By: Christa Meland
For many years, people within and beyond The United Methodist Church have contacted the Minnesota Conference archivist and records manager to help them find answers to historical questions: Where was a loved one baptized or married? Whatever happened to a particular congregation that’s no longer around? Where did a specific pastor serve?
Thanks to a decades-long project undertaken by former archivist Thelma Boeder, many pieces of Minnesota Conference history just became more accessible through a comprehensive new resource called “Planting United Methodist Roots in Minnesota, 1837-2018.” The resource, which takes the form of a 658-page PDF document, contains information about thousands of Minnesota United Methodist congregations, and their antecedents or predecessor bodies, over a period spanning nearly 200 years.
The information for each faith community differs based on what Boeder was able to learn about it, but generally includes years of existence and location, and in some cases, how it came to be and what happened to it if it’s no longer around. Some of the entries list classes or small groups that met in someone’s home and never became an official congregation.
“I’m hoping people might look at it and it will help them understand their own local church beginnings better or find the church grandparents went to,” said Boeder, a member of Centennial UMC in Roseville. She notes that in some cases, the document might be a starting point in locating information someone is seeking, and in other cases, it might give them everything they wanted to know.
Boeder became the conference’s archivist in 1978 and started making note of place names that popped up in conference journals or local histories. In the mid-1990s, she started earnestly working on a compilation resource, believing it was important to document the historical facts she was locating. Boeder retired in 2005 and continued working on the resource, finally finishing it last year and publicly sharing it within the past few months.
“What always keeps running through my mind when I look at these places: They represent some people and a story that shouldn’t be forgotten,” said Boeder, a lifelong Methodist who has a master of science in library science and a master of arts in history. “Somehow that aligns with my faith—that these people and these stories are important too. We’re all connected, and I want to be part of preserving that history.”
Working on her project has provided a tremendous learning experience for Boeder, and she can recite all kinds of fun facts about United Methodist history. For example, although the earliest predecessor conference formed in Minnesota in 1856, Methodist work here began in 1837 with a missionary from Illinois coming to preach to the Dakota people. Interestingly enough though, the first Methodist convert wasn’t Native American but instead the one and only Swede living in this area.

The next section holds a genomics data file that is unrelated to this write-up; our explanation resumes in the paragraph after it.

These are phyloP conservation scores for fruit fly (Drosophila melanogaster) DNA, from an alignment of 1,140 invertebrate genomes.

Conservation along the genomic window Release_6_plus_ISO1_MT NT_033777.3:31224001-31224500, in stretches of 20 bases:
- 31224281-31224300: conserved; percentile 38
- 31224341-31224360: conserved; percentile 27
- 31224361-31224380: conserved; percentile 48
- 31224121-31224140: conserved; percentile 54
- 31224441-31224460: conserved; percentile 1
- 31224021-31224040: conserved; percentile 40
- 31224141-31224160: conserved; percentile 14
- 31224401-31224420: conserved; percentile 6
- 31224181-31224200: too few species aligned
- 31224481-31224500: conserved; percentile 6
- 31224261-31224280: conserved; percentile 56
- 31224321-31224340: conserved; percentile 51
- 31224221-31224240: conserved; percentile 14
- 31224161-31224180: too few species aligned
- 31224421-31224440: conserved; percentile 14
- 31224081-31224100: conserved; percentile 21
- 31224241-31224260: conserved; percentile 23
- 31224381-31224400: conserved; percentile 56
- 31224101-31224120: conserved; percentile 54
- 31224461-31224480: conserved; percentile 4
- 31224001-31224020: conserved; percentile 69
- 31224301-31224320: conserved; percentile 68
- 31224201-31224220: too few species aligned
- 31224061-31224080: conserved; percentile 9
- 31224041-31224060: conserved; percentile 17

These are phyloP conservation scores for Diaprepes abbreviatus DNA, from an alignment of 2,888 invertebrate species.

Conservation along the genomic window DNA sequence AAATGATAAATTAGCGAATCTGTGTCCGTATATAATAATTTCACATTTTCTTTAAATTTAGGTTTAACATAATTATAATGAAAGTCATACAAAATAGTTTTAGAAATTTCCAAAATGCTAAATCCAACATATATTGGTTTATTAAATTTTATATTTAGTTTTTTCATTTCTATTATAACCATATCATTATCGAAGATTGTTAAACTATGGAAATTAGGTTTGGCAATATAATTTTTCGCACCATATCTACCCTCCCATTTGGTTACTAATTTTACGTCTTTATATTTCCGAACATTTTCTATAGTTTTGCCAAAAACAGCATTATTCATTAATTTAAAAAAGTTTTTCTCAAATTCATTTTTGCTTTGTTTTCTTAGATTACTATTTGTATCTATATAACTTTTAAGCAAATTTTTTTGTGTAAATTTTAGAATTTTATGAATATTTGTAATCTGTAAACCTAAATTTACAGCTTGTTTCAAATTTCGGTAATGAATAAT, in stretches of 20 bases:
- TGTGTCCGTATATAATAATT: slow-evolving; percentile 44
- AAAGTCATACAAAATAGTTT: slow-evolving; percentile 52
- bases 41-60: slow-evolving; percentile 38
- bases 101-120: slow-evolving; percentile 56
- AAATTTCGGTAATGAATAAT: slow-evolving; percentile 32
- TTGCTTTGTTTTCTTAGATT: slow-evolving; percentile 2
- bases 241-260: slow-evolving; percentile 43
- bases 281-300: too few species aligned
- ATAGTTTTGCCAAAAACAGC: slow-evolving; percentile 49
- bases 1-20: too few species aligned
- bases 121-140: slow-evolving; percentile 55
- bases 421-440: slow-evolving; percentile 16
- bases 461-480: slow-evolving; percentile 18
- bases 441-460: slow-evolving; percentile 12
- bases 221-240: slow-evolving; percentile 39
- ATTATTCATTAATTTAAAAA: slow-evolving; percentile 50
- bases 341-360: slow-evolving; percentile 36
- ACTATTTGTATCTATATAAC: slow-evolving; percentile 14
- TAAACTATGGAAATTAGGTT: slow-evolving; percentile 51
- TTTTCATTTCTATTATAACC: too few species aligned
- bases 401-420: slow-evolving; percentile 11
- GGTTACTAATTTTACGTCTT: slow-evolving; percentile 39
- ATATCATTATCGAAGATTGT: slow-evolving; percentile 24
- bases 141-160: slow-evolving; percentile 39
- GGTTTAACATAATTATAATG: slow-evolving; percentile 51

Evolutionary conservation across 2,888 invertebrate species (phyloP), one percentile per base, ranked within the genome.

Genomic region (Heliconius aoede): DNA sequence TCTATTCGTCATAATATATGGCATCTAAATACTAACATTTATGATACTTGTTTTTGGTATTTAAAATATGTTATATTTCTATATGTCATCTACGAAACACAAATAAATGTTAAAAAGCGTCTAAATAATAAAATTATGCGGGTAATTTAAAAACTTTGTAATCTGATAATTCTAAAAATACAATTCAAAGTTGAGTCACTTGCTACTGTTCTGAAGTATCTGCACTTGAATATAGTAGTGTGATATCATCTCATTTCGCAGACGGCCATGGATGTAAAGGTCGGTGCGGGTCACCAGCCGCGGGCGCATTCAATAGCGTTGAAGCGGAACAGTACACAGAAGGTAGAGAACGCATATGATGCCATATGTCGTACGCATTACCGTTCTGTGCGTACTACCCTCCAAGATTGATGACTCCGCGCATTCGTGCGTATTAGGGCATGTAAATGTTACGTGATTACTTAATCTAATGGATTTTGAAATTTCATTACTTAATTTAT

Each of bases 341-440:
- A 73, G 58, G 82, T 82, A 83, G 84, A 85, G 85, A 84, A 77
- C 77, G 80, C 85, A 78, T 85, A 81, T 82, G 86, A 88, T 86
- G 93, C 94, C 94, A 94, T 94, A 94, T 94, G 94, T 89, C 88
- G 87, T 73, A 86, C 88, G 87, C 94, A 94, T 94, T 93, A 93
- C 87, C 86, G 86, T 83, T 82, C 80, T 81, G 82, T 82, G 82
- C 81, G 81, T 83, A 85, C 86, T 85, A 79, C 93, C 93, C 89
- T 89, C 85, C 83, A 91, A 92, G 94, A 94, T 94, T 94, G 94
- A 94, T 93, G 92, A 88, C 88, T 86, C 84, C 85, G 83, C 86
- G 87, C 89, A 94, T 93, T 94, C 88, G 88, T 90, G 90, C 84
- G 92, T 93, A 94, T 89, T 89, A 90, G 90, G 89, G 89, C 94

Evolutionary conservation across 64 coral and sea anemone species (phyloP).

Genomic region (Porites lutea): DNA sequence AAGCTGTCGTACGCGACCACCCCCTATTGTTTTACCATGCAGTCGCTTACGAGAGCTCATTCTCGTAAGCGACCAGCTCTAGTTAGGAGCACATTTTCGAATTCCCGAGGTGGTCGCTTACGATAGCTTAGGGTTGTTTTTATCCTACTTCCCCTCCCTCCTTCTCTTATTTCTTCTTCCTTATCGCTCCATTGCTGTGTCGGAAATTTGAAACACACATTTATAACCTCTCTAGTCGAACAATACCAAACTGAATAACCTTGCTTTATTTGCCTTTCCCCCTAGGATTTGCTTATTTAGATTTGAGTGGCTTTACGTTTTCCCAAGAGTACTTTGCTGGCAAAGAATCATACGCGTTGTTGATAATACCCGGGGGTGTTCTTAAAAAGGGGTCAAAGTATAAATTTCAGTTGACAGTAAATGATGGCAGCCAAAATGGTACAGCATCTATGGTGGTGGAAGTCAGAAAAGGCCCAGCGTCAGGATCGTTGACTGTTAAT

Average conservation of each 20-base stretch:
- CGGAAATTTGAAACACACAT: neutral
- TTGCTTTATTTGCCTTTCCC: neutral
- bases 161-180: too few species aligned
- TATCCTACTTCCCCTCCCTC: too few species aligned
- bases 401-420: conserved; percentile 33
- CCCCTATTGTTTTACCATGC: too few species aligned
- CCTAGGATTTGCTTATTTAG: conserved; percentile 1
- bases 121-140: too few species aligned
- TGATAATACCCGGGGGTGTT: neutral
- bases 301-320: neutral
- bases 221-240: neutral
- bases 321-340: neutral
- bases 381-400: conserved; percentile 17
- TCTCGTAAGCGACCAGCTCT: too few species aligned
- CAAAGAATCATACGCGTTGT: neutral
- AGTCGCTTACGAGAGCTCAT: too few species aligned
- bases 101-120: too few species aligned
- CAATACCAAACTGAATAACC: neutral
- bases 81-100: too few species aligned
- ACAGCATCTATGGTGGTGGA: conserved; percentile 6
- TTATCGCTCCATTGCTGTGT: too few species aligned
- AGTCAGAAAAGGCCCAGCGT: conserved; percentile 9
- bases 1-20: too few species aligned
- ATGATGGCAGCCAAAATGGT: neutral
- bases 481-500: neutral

Boeder referenced hundreds of sources in order to obtain information for her project—everything from local church files and conference records to county histories and city directories. Some of those sources were in other languages, which presented an interesting challenge.
Boeder is considering copyrighting her project, which will be stewarded by the conference archives. Heidi Heller, the conference’s new archivist and records manager, has already found the document to be helpful as she learns her role. Heller began in late October and succeeds Kathy Spence Johnson, who retired from the position after 14 years.
Archives and record-keeping is a second career for Heller, who was a nursing home administrator for many years. She and her husband also previously owned their own marketing business, for which she did the bookkeeping. But Heller has always had a love of history. So several years ago, she went back to school and earned a bachelor’s degree in history and then a master of science in information science.
Heller is Lutheran (ELCA) but was specifically interested in working for a nonprofit religious organization when she came across the archivist opening. She has been fascinated to learn about United Methodist history and has been especially interested in and encouraged by the fact that women have been so active within the denomination since the very beginning.
Heller is in the office Mondays, Tuesdays, and Wednesday mornings and also works part-time as a licensing assistant for the Minnesota Historical Society. In her new role with the Minnesota Conference, she loves organizing record collections as well as answering questions that come across her desk.
“I hope to be a resource that is helpful to not only the conference but all the congregations and individuals out there who might be looking for everything from church history to genealogical information,” said Heller. “I’m excited to be here.”
Christa Meland is director of communications for the Minnesota Annual Conference of the United Methodist Church.
Minnesota Annual Conference of the United Methodist Church